Title: Different soccer stud configurations effect on running and cutting movements

 

Author: Dong Sun; Yaodong Gu; Qichang Mei; Julien S. Baker

 

Addresses:
Faculty of Sports Science, Ningbo University, Zhejiang Sheng, China; Research Academy of Grand Health, Ningbo University, Zhejiang Sheng, China
Faculty of Sports Science, Ningbo University, Zhejiang Sheng, China; Research Academy of Grand Health, Ningbo University, Zhejiang Sheng, China
Faculty of Sports Science, Ningbo University, Zhejiang Sheng, China; Research Academy of Grand Health, Ningbo University, Zhejiang Sheng, China
School of Science and Sport, University of the West of Scotland, Paisley PA1 2BE, UK

 

Journal: Int. J. of Biomedical Engineering and Technology, 2017 Vol.24, No.1, pp.19 - 32

 

Abstract: The purpose of this study was to test for differences in performance and injury risks between three different outsole configuration soccer shoes on natural turf. A total of 14 experienced soccer players participated in the tests. Participants were asked to complete tasks of straight-ahead running and 45° left sidestep cutting respectively at the speed of 5.0±0.2 m/s on natural turf. They selected soccer shoes with firm ground design (FG), artificial ground design (AG) and turf cleats (TF) randomly. During 45° cut, FG showed significantly smaller peak knee flexion and greater abduction angles than TF. FG showed significant greater peak horizontal ground reaction force (GRF) and average required traction ratio compared with AG and TF. FG may offer a performance benefit on artificial turf compared to AG and TF on natural turf. However, increased knee valgus angle and decreased knee flexion angle of FG may increase knee loading and risk of anterior cruciate ligament (ACL) injury. Higher vertical average loading rate and excessive plantar pressure of FG may also resulted in calluses observed in plantar skin, forefoot pain or even metatarsal stress fracture. In summary, FG would enhance athletic performance on natural turf, but also may undertake higher risks of non-contact injuries compared with AG and TF.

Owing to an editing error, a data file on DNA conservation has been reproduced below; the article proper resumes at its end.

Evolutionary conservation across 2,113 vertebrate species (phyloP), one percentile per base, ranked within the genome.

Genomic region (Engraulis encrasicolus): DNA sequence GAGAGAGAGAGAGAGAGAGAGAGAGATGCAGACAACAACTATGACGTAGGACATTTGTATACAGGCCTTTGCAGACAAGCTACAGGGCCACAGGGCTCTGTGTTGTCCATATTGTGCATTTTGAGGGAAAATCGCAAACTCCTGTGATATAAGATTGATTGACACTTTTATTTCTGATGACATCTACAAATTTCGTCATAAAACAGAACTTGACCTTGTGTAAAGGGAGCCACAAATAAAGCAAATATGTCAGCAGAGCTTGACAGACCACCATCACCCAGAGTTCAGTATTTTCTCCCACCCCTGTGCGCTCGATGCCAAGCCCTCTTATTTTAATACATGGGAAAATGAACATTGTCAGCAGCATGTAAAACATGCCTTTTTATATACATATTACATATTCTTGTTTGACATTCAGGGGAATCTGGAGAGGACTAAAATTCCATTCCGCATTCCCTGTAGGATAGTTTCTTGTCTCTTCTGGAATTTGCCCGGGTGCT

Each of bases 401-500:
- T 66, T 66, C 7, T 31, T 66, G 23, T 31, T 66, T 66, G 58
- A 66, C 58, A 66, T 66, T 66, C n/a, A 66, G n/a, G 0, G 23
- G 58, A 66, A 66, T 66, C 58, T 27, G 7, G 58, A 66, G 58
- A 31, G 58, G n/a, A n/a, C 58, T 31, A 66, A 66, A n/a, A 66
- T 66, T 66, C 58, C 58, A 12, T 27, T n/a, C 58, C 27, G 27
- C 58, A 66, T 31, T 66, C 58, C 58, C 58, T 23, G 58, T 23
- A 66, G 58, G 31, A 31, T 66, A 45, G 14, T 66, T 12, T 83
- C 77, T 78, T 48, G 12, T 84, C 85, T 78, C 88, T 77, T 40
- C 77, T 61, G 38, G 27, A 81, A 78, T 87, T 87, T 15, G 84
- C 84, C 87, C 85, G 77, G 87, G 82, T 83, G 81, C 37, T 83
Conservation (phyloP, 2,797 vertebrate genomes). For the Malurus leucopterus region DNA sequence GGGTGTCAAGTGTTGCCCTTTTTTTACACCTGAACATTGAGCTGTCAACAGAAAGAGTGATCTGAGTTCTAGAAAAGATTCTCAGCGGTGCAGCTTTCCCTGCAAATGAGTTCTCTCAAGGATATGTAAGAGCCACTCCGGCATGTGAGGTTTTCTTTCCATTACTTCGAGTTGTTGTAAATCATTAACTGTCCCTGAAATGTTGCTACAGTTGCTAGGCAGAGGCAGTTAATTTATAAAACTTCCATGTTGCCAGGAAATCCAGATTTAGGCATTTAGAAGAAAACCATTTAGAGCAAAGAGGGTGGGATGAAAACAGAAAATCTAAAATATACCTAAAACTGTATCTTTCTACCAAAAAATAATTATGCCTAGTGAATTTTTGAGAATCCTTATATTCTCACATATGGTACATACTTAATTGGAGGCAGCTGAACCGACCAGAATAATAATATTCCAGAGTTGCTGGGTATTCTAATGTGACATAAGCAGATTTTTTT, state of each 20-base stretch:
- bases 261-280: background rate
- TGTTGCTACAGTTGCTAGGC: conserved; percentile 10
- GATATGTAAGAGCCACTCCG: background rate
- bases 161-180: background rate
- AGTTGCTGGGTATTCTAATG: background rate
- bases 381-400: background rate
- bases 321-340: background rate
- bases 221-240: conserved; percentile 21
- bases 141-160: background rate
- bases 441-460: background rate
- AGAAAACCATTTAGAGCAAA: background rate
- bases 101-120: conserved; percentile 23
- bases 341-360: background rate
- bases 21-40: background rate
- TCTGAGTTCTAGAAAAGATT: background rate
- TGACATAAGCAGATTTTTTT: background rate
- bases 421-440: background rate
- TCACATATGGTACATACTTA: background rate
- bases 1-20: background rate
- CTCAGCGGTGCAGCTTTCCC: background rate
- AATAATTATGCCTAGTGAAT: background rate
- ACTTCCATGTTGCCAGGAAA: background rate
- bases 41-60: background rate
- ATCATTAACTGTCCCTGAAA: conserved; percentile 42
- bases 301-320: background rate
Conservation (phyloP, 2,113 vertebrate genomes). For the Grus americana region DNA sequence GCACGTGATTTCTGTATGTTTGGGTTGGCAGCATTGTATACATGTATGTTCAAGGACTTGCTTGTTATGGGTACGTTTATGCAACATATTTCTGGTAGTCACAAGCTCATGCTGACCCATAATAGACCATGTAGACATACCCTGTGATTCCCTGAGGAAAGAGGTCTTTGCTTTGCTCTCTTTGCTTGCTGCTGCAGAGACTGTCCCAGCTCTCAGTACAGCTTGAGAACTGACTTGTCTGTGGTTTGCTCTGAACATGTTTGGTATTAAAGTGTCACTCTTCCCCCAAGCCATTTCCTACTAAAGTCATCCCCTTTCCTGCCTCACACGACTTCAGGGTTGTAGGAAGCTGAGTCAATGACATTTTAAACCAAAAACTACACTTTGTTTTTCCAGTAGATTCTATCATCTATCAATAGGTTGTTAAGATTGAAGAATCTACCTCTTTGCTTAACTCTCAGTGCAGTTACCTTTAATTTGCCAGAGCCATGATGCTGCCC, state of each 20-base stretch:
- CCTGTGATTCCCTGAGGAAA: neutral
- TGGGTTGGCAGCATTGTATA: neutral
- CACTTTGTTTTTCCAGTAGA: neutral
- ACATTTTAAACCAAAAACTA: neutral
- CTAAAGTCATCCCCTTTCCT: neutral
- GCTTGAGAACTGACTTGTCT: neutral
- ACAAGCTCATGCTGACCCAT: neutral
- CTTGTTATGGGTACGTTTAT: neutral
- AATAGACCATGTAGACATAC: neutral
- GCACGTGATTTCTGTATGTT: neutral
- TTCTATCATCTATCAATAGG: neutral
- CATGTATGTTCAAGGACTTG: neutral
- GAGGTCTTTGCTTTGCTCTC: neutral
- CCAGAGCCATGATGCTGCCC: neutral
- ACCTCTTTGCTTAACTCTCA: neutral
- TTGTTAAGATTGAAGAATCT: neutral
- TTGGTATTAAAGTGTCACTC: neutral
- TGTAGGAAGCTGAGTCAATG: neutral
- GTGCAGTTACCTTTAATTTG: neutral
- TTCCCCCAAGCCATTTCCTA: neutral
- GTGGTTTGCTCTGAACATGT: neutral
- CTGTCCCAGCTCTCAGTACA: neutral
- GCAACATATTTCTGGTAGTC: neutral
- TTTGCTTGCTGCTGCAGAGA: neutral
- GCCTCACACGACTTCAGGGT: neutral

Keywords: stud configurations; running; cutting; natural turf.

 

DOI: http://dx.doi.org/10.1504/IJBET.2017.10004562

 

Available online 24 Apr 2017

 

 

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